The installation of solar home system could also become a new business segment for local companies with qualified staff members who were trained in Europe. Accurate market analyses would help to identify potential demand.
Aside from sufficient training, Burkina Faso also lacks a consumer-advice agency that might conduct product tests und inform the public on what devices are especially efficient for solar home systems. Many technical solutions that are being marketed today are not ideal. For instance, energy-saving light bulbs and faint LED are readily available, but super efficient LED, which make solar home systems really become economical, are scarce. Wholesalers could easily buy them for a good price in China. Energy-efficient radios and TV sets are also hard to come by.
The rural people ought to be more informed about the economic and environmental benefits of solar home systems. Grid connections are usually too expensive for peasant families, so they run countless gadgets with disposable batteries. Some extended families with 20 to 30 members use up to 1100 batteries per year. These are often carelessly tossed into the fields and poisen the farmland. With a solar system, the same households could switch to rechargable batteries.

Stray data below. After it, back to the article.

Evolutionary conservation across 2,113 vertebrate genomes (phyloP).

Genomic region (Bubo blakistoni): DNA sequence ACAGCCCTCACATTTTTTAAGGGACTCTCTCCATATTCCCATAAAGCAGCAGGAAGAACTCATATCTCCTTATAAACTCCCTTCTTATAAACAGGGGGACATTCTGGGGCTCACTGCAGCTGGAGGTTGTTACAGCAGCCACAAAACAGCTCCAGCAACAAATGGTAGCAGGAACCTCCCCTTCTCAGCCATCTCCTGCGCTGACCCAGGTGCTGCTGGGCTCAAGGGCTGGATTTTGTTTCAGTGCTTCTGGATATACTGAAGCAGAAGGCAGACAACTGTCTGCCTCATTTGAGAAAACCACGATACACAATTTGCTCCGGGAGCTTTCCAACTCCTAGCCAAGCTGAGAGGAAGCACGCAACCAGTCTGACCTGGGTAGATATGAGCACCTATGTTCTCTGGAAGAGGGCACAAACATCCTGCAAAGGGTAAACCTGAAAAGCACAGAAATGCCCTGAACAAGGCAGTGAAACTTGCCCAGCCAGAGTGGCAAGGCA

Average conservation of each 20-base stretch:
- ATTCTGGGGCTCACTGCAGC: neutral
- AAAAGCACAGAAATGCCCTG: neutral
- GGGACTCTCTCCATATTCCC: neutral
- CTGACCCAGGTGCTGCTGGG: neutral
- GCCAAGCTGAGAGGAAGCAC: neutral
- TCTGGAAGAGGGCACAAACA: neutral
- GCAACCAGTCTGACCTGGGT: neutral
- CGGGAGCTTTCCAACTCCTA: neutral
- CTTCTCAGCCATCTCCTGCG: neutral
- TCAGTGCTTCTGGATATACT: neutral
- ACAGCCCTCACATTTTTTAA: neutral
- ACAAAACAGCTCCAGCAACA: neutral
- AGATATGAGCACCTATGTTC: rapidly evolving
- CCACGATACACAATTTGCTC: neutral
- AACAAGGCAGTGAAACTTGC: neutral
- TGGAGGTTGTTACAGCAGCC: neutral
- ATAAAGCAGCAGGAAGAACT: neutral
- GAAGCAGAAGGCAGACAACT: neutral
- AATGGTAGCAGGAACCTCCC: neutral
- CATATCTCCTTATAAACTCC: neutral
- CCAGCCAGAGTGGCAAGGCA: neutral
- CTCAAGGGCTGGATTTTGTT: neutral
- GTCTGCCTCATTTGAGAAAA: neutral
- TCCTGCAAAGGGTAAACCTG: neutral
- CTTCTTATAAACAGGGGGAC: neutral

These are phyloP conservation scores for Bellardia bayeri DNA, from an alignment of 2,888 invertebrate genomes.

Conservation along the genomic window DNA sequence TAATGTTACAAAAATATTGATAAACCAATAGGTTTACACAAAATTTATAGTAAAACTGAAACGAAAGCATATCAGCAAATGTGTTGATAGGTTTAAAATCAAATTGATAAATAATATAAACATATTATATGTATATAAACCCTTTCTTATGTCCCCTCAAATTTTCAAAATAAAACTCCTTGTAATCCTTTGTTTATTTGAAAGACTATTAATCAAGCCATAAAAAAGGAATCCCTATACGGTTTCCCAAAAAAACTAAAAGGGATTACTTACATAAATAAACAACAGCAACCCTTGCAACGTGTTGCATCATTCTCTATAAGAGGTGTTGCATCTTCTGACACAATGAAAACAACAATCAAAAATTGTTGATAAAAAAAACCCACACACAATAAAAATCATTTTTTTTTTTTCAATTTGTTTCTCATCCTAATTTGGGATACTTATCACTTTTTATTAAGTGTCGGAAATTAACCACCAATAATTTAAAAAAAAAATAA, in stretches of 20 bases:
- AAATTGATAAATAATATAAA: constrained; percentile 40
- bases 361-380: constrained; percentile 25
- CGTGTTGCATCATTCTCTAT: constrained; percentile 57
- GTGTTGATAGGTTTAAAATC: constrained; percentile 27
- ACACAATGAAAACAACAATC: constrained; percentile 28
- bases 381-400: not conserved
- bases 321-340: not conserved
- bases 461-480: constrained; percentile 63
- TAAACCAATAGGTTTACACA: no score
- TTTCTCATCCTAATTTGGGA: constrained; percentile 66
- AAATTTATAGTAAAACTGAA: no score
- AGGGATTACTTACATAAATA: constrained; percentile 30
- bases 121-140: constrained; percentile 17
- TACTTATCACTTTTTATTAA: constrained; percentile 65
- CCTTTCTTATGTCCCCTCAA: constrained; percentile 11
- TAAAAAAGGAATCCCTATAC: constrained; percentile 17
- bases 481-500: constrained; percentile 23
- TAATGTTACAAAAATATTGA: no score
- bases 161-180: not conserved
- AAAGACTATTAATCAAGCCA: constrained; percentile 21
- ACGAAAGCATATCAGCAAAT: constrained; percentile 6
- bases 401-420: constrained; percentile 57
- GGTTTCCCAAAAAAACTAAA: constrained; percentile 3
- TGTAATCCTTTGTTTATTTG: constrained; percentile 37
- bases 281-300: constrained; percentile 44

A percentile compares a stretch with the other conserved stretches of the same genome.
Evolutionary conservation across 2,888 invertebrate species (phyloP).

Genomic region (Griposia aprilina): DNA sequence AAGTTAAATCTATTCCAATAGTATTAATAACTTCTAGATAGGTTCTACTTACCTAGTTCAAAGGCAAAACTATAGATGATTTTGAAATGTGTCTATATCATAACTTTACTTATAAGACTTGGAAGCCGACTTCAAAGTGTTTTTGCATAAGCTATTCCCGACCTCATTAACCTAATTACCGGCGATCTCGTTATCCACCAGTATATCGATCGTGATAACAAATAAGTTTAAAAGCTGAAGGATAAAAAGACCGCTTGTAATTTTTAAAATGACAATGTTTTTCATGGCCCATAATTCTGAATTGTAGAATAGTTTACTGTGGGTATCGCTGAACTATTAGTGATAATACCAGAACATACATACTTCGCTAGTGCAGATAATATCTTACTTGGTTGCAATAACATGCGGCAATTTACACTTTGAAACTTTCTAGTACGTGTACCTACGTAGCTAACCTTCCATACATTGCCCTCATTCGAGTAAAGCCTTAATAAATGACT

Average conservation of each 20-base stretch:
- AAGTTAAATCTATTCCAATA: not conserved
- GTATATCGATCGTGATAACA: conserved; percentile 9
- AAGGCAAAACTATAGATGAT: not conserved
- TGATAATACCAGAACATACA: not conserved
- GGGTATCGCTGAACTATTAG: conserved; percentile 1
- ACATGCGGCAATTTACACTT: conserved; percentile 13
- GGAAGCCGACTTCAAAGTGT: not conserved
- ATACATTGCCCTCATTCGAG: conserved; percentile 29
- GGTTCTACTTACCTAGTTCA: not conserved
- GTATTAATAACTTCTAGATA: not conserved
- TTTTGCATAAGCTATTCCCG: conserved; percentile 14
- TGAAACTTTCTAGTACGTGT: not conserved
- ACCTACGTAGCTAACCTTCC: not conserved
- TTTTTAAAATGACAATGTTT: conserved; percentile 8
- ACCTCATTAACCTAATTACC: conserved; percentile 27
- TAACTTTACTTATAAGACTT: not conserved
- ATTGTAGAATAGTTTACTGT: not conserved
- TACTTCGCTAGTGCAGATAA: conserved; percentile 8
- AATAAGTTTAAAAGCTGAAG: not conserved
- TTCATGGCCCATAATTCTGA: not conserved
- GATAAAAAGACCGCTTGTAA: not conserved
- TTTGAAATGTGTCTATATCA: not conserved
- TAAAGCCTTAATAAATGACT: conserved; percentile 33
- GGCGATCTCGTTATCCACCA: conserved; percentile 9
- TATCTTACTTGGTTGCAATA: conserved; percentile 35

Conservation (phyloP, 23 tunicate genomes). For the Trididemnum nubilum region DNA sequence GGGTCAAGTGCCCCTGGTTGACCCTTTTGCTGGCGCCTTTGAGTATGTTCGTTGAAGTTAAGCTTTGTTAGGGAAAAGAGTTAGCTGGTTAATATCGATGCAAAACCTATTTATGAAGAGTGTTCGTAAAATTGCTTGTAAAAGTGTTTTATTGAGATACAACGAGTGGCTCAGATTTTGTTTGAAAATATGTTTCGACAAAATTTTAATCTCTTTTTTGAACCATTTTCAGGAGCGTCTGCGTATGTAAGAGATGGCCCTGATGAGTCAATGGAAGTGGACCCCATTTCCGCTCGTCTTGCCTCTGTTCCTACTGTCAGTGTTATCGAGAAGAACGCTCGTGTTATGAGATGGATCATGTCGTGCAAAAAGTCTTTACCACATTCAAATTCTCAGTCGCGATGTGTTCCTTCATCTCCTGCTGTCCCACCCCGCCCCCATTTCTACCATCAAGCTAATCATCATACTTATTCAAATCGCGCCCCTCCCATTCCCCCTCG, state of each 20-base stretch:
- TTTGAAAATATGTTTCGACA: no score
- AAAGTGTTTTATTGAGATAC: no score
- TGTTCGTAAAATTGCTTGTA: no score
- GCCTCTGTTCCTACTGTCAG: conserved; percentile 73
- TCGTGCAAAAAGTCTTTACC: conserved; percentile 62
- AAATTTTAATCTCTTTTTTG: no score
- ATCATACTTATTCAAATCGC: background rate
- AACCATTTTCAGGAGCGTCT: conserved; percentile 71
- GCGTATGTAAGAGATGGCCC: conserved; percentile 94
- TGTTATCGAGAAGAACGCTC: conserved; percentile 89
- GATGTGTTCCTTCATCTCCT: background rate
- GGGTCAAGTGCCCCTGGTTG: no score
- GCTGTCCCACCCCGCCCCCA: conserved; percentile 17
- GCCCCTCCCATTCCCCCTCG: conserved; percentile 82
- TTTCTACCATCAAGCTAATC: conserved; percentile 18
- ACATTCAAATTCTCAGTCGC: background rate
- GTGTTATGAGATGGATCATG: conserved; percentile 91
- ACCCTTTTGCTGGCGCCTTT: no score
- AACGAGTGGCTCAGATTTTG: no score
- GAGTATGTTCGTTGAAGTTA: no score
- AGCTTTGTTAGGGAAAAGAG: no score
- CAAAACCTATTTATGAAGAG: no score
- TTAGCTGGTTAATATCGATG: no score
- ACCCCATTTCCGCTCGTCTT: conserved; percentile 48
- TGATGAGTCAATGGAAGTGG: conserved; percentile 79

Burkina Faso has everything it needs to use solar energy: sunshine, component markets, installation companies and potential customers. Awareness raising and solid market information would help to further develop the solar markets and improve standards of living.
German institutions – especially GIZ – can contribute to making things happen. For good reason, renewable energy is rightly one of the issues they focus on. They could become involved in Burkina Faso, where the demand for solar energy is huge and unsatisfied. Germany’s Federal Ministry for Economic Affairs and Technology even sees opportunities for additional exports from Germany. Unfortunately, it only offers its know how to German companies.
Arwed Milz coordinates the pilot project “Reis statt Giftmüll” (rice instead of toxic waste) for the German association Lernen-Helfen-Leben (Learning-Helping-Living) in Burkina Faso. The aim is to get smallholder farmers to switch from disposable batteries to rechargeables.